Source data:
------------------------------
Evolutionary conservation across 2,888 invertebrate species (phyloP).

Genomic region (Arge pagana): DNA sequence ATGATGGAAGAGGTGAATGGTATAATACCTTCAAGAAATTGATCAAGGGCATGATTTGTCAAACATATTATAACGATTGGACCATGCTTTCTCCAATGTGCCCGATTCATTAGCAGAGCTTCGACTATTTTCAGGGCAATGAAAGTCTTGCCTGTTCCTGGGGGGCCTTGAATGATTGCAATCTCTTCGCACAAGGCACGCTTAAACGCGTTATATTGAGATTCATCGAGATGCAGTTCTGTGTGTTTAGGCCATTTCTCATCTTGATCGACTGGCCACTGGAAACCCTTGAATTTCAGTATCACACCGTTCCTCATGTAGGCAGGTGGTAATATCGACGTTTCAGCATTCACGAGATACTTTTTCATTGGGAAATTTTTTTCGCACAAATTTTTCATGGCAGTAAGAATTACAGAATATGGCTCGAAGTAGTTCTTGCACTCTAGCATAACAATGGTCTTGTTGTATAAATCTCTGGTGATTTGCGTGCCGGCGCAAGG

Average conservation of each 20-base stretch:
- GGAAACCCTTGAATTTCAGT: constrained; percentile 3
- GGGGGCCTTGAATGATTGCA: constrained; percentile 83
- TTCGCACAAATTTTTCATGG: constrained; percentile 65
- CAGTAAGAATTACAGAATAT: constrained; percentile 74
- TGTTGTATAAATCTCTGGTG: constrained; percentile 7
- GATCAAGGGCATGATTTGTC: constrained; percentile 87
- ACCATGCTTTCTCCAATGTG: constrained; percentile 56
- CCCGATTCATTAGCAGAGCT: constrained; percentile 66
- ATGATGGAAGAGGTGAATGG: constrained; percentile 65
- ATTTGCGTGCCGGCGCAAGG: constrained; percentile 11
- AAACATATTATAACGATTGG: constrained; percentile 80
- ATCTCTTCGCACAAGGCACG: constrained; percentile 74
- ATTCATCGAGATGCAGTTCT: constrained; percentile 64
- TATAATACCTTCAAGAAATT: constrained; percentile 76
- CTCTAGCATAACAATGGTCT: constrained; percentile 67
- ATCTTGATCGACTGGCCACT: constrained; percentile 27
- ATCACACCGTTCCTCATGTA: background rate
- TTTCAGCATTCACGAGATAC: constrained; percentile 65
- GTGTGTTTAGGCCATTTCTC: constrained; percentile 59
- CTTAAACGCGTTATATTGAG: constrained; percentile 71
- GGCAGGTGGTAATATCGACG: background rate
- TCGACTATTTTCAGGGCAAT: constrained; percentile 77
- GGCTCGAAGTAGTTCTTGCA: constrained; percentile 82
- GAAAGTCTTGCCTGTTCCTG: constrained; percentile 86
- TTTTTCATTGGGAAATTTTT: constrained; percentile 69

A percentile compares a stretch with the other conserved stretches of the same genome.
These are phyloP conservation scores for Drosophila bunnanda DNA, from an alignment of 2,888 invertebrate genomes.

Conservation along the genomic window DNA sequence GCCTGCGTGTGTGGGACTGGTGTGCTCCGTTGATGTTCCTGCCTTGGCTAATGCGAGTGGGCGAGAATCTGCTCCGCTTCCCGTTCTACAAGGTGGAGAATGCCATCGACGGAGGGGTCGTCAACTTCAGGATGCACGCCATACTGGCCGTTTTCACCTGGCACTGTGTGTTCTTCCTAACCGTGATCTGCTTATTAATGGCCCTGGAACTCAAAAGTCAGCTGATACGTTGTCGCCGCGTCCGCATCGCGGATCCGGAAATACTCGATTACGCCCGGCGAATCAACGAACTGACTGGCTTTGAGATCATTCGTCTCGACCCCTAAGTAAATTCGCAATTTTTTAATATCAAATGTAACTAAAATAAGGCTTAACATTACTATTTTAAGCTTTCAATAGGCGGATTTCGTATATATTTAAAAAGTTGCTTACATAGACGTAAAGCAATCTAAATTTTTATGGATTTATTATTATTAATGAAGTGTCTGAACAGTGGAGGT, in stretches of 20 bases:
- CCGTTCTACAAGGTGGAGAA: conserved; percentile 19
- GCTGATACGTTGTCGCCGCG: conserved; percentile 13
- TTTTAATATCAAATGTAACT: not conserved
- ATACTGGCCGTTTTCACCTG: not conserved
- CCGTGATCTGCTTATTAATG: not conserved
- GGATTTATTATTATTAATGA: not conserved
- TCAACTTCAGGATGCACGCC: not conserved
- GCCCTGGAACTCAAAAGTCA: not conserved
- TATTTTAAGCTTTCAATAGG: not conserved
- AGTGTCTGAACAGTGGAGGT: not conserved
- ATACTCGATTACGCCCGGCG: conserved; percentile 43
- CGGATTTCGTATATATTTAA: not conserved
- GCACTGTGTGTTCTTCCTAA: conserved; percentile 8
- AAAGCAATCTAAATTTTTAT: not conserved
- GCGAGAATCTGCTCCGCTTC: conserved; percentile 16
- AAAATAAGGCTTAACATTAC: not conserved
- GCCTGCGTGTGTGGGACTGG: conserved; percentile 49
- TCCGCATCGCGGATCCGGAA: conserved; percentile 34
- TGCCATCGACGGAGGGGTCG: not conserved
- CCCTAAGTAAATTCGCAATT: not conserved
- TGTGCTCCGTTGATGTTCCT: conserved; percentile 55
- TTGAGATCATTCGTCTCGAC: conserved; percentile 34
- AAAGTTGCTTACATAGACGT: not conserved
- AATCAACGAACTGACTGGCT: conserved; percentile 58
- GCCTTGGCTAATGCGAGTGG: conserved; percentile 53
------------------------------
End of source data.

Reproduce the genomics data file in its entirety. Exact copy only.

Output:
Evolutionary conservation across 2,888 invertebrate species (phyloP).

Genomic region (Arge pagana): DNA sequence ATGATGGAAGAGGTGAATGGTATAATACCTTCAAGAAATTGATCAAGGGCATGATTTGTCAAACATATTATAACGATTGGACCATGCTTTCTCCAATGTGCCCGATTCATTAGCAGAGCTTCGACTATTTTCAGGGCAATGAAAGTCTTGCCTGTTCCTGGGGGGCCTTGAATGATTGCAATCTCTTCGCACAAGGCACGCTTAAACGCGTTATATTGAGATTCATCGAGATGCAGTTCTGTGTGTTTAGGCCATTTCTCATCTTGATCGACTGGCCACTGGAAACCCTTGAATTTCAGTATCACACCGTTCCTCATGTAGGCAGGTGGTAATATCGACGTTTCAGCATTCACGAGATACTTTTTCATTGGGAAATTTTTTTCGCACAAATTTTTCATGGCAGTAAGAATTACAGAATATGGCTCGAAGTAGTTCTTGCACTCTAGCATAACAATGGTCTTGTTGTATAAATCTCTGGTGATTTGCGTGCCGGCGCAAGG

Average conservation of each 20-base stretch:
- GGAAACCCTTGAATTTCAGT: constrained; percentile 3
- GGGGGCCTTGAATGATTGCA: constrained; percentile 83
- TTCGCACAAATTTTTCATGG: constrained; percentile 65
- CAGTAAGAATTACAGAATAT: constrained; percentile 74
- TGTTGTATAAATCTCTGGTG: constrained; percentile 7
- GATCAAGGGCATGATTTGTC: constrained; percentile 87
- ACCATGCTTTCTCCAATGTG: constrained; percentile 56
- CCCGATTCATTAGCAGAGCT: constrained; percentile 66
- ATGATGGAAGAGGTGAATGG: constrained; percentile 65
- ATTTGCGTGCCGGCGCAAGG: constrained; percentile 11
- AAACATATTATAACGATTGG: constrained; percentile 80
- ATCTCTTCGCACAAGGCACG: constrained; percentile 74
- ATTCATCGAGATGCAGTTCT: constrained; percentile 64
- TATAATACCTTCAAGAAATT: constrained; percentile 76
- CTCTAGCATAACAATGGTCT: constrained; percentile 67
- ATCTTGATCGACTGGCCACT: constrained; percentile 27
- ATCACACCGTTCCTCATGTA: background rate
- TTTCAGCATTCACGAGATAC: constrained; percentile 65
- GTGTGTTTAGGCCATTTCTC: constrained; percentile 59
- CTTAAACGCGTTATATTGAG: constrained; percentile 71
- GGCAGGTGGTAATATCGACG: background rate
- TCGACTATTTTCAGGGCAAT: constrained; percentile 77
- GGCTCGAAGTAGTTCTTGCA: constrained; percentile 82
- GAAAGTCTTGCCTGTTCCTG: constrained; percentile 86
- TTTTTCATTGGGAAATTTTT: constrained; percentile 69

A percentile compares a stretch with the other conserved stretches of the same genome.
These are phyloP conservation scores for Drosophila bunnanda DNA, from an alignment of 2,888 invertebrate genomes.

Conservation along the genomic window DNA sequence GCCTGCGTGTGTGGGACTGGTGTGCTCCGTTGATGTTCCTGCCTTGGCTAATGCGAGTGGGCGAGAATCTGCTCCGCTTCCCGTTCTACAAGGTGGAGAATGCCATCGACGGAGGGGTCGTCAACTTCAGGATGCACGCCATACTGGCCGTTTTCACCTGGCACTGTGTGTTCTTCCTAACCGTGATCTGCTTATTAATGGCCCTGGAACTCAAAAGTCAGCTGATACGTTGTCGCCGCGTCCGCATCGCGGATCCGGAAATACTCGATTACGCCCGGCGAATCAACGAACTGACTGGCTTTGAGATCATTCGTCTCGACCCCTAAGTAAATTCGCAATTTTTTAATATCAAATGTAACTAAAATAAGGCTTAACATTACTATTTTAAGCTTTCAATAGGCGGATTTCGTATATATTTAAAAAGTTGCTTACATAGACGTAAAGCAATCTAAATTTTTATGGATTTATTATTATTAATGAAGTGTCTGAACAGTGGAGGT, in stretches of 20 bases:
- CCGTTCTACAAGGTGGAGAA: conserved; percentile 19
- GCTGATACGTTGTCGCCGCG: conserved; percentile 13
- TTTTAATATCAAATGTAACT: not conserved
- ATACTGGCCGTTTTCACCTG: not conserved
- CCGTGATCTGCTTATTAATG: not conserved
- GGATTTATTATTATTAATGA: not conserved
- TCAACTTCAGGATGCACGCC: not conserved
- GCCCTGGAACTCAAAAGTCA: not conserved
- TATTTTAAGCTTTCAATAGG: not conserved
- AGTGTCTGAACAGTGGAGGT: not conserved
- ATACTCGATTACGCCCGGCG: conserved; percentile 43
- CGGATTTCGTATATATTTAA: not conserved
- GCACTGTGTGTTCTTCCTAA: conserved; percentile 8
- AAAGCAATCTAAATTTTTAT: not conserved
- GCGAGAATCTGCTCCGCTTC: conserved; percentile 16
- AAAATAAGGCTTAACATTAC: not conserved
- GCCTGCGTGTGTGGGACTGG: conserved; percentile 49
- TCCGCATCGCGGATCCGGAA: conserved; percentile 34
- TGCCATCGACGGAGGGGTCG: not conserved
- CCCTAAGTAAATTCGCAATT: not conserved
- TGTGCTCCGTTGATGTTCCT: conserved; percentile 55
- TTGAGATCATTCGTCTCGAC: conserved; percentile 34
- AAAGTTGCTTACATAGACGT: not conserved
- AATCAACGAACTGACTGGCT: conserved; percentile 58
- GCCTTGGCTAATGCGAGTGG: conserved; percentile 53